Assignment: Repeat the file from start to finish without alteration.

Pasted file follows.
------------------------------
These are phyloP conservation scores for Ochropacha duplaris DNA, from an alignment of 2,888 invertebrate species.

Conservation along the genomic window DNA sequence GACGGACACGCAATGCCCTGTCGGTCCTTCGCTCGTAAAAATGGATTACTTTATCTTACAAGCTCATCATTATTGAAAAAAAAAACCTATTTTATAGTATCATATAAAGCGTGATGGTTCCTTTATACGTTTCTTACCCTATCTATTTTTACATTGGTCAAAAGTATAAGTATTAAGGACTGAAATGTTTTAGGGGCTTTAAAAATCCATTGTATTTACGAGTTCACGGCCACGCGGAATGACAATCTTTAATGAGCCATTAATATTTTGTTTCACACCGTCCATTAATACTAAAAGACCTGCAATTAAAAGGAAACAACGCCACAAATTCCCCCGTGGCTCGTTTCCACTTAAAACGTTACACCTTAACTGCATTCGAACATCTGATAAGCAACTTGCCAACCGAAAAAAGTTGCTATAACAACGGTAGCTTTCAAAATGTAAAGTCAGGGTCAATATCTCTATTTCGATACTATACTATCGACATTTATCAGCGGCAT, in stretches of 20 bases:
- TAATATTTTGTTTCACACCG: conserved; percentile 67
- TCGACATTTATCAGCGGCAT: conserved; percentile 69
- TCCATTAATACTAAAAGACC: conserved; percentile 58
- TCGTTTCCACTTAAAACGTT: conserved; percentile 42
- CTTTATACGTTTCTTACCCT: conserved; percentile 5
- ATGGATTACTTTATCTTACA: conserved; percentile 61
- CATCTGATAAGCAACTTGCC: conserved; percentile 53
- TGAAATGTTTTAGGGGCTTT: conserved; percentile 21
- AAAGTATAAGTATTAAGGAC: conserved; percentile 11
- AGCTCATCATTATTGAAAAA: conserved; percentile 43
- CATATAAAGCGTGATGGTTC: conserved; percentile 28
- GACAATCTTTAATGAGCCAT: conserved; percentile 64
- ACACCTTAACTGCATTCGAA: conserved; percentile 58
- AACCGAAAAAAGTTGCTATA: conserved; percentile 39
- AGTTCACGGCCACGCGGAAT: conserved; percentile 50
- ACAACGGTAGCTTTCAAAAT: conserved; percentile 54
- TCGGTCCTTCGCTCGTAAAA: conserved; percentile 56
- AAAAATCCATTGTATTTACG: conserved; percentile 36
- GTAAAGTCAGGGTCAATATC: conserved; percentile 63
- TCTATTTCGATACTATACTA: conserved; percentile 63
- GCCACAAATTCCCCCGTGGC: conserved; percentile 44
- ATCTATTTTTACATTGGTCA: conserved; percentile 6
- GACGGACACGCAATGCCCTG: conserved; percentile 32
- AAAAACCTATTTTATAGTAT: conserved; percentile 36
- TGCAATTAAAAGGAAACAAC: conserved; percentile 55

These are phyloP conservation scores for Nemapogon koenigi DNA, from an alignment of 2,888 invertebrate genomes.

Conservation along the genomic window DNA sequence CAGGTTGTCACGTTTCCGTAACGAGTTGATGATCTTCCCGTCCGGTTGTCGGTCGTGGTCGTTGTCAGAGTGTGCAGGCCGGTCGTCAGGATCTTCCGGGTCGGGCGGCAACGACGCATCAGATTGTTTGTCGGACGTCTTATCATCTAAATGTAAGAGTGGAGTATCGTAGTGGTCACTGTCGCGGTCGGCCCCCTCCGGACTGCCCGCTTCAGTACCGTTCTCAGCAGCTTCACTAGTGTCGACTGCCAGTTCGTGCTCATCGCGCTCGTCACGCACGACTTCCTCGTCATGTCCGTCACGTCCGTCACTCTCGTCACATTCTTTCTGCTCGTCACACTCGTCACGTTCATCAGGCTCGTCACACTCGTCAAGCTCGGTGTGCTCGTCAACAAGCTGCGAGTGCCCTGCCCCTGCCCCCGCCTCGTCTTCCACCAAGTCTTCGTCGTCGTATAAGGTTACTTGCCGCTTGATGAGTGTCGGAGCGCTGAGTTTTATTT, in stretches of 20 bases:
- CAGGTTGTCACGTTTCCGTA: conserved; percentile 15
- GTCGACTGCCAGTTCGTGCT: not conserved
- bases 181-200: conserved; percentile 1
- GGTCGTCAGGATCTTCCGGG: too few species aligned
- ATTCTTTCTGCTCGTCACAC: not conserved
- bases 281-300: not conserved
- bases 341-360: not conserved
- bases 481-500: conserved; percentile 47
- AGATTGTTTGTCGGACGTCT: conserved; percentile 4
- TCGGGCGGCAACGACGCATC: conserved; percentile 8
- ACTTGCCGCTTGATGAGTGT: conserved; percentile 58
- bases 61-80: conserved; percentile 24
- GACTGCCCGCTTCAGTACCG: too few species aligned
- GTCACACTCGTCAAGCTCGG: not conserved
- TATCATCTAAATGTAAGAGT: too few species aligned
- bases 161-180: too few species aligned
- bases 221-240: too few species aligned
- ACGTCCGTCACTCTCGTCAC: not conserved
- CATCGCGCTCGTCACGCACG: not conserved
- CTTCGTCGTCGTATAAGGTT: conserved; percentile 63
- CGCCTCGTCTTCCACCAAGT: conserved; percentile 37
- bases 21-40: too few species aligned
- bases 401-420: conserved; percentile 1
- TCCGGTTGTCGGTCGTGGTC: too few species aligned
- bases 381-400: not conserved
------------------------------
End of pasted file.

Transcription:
These are phyloP conservation scores for Ochropacha duplaris DNA, from an alignment of 2,888 invertebrate species.

Conservation along the genomic window DNA sequence GACGGACACGCAATGCCCTGTCGGTCCTTCGCTCGTAAAAATGGATTACTTTATCTTACAAGCTCATCATTATTGAAAAAAAAAACCTATTTTATAGTATCATATAAAGCGTGATGGTTCCTTTATACGTTTCTTACCCTATCTATTTTTACATTGGTCAAAAGTATAAGTATTAAGGACTGAAATGTTTTAGGGGCTTTAAAAATCCATTGTATTTACGAGTTCACGGCCACGCGGAATGACAATCTTTAATGAGCCATTAATATTTTGTTTCACACCGTCCATTAATACTAAAAGACCTGCAATTAAAAGGAAACAACGCCACAAATTCCCCCGTGGCTCGTTTCCACTTAAAACGTTACACCTTAACTGCATTCGAACATCTGATAAGCAACTTGCCAACCGAAAAAAGTTGCTATAACAACGGTAGCTTTCAAAATGTAAAGTCAGGGTCAATATCTCTATTTCGATACTATACTATCGACATTTATCAGCGGCAT, in stretches of 20 bases:
- TAATATTTTGTTTCACACCG: conserved; percentile 67
- TCGACATTTATCAGCGGCAT: conserved; percentile 69
- TCCATTAATACTAAAAGACC: conserved; percentile 58
- TCGTTTCCACTTAAAACGTT: conserved; percentile 42
- CTTTATACGTTTCTTACCCT: conserved; percentile 5
- ATGGATTACTTTATCTTACA: conserved; percentile 61
- CATCTGATAAGCAACTTGCC: conserved; percentile 53
- TGAAATGTTTTAGGGGCTTT: conserved; percentile 21
- AAAGTATAAGTATTAAGGAC: conserved; percentile 11
- AGCTCATCATTATTGAAAAA: conserved; percentile 43
- CATATAAAGCGTGATGGTTC: conserved; percentile 28
- GACAATCTTTAATGAGCCAT: conserved; percentile 64
- ACACCTTAACTGCATTCGAA: conserved; percentile 58
- AACCGAAAAAAGTTGCTATA: conserved; percentile 39
- AGTTCACGGCCACGCGGAAT: conserved; percentile 50
- ACAACGGTAGCTTTCAAAAT: conserved; percentile 54
- TCGGTCCTTCGCTCGTAAAA: conserved; percentile 56
- AAAAATCCATTGTATTTACG: conserved; percentile 36
- GTAAAGTCAGGGTCAATATC: conserved; percentile 63
- TCTATTTCGATACTATACTA: conserved; percentile 63
- GCCACAAATTCCCCCGTGGC: conserved; percentile 44
- ATCTATTTTTACATTGGTCA: conserved; percentile 6
- GACGGACACGCAATGCCCTG: conserved; percentile 32
- AAAAACCTATTTTATAGTAT: conserved; percentile 36
- TGCAATTAAAAGGAAACAAC: conserved; percentile 55

These are phyloP conservation scores for Nemapogon koenigi DNA, from an alignment of 2,888 invertebrate genomes.

Conservation along the genomic window DNA sequence CAGGTTGTCACGTTTCCGTAACGAGTTGATGATCTTCCCGTCCGGTTGTCGGTCGTGGTCGTTGTCAGAGTGTGCAGGCCGGTCGTCAGGATCTTCCGGGTCGGGCGGCAACGACGCATCAGATTGTTTGTCGGACGTCTTATCATCTAAATGTAAGAGTGGAGTATCGTAGTGGTCACTGTCGCGGTCGGCCCCCTCCGGACTGCCCGCTTCAGTACCGTTCTCAGCAGCTTCACTAGTGTCGACTGCCAGTTCGTGCTCATCGCGCTCGTCACGCACGACTTCCTCGTCATGTCCGTCACGTCCGTCACTCTCGTCACATTCTTTCTGCTCGTCACACTCGTCACGTTCATCAGGCTCGTCACACTCGTCAAGCTCGGTGTGCTCGTCAACAAGCTGCGAGTGCCCTGCCCCTGCCCCCGCCTCGTCTTCCACCAAGTCTTCGTCGTCGTATAAGGTTACTTGCCGCTTGATGAGTGTCGGAGCGCTGAGTTTTATTT, in stretches of 20 bases:
- CAGGTTGTCACGTTTCCGTA: conserved; percentile 15
- GTCGACTGCCAGTTCGTGCT: not conserved
- bases 181-200: conserved; percentile 1
- GGTCGTCAGGATCTTCCGGG: too few species aligned
- ATTCTTTCTGCTCGTCACAC: not conserved
- bases 281-300: not conserved
- bases 341-360: not conserved
- bases 481-500: conserved; percentile 47
- AGATTGTTTGTCGGACGTCT: conserved; percentile 4
- TCGGGCGGCAACGACGCATC: conserved; percentile 8
- ACTTGCCGCTTGATGAGTGT: conserved; percentile 58
- bases 61-80: conserved; percentile 24
- GACTGCCCGCTTCAGTACCG: too few species aligned
- GTCACACTCGTCAAGCTCGG: not conserved
- TATCATCTAAATGTAAGAGT: too few species aligned
- bases 161-180: too few species aligned
- bases 221-240: too few species aligned
- ACGTCCGTCACTCTCGTCAC: not conserved
- CATCGCGCTCGTCACGCACG: not conserved
- CTTCGTCGTCGTATAAGGTT: conserved; percentile 63
- CGCCTCGTCTTCCACCAAGT: conserved; percentile 37
- bases 21-40: too few species aligned
- bases 401-420: conserved; percentile 1
- TCCGGTTGTCGGTCGTGGTC: too few species aligned
- bases 381-400: not conserved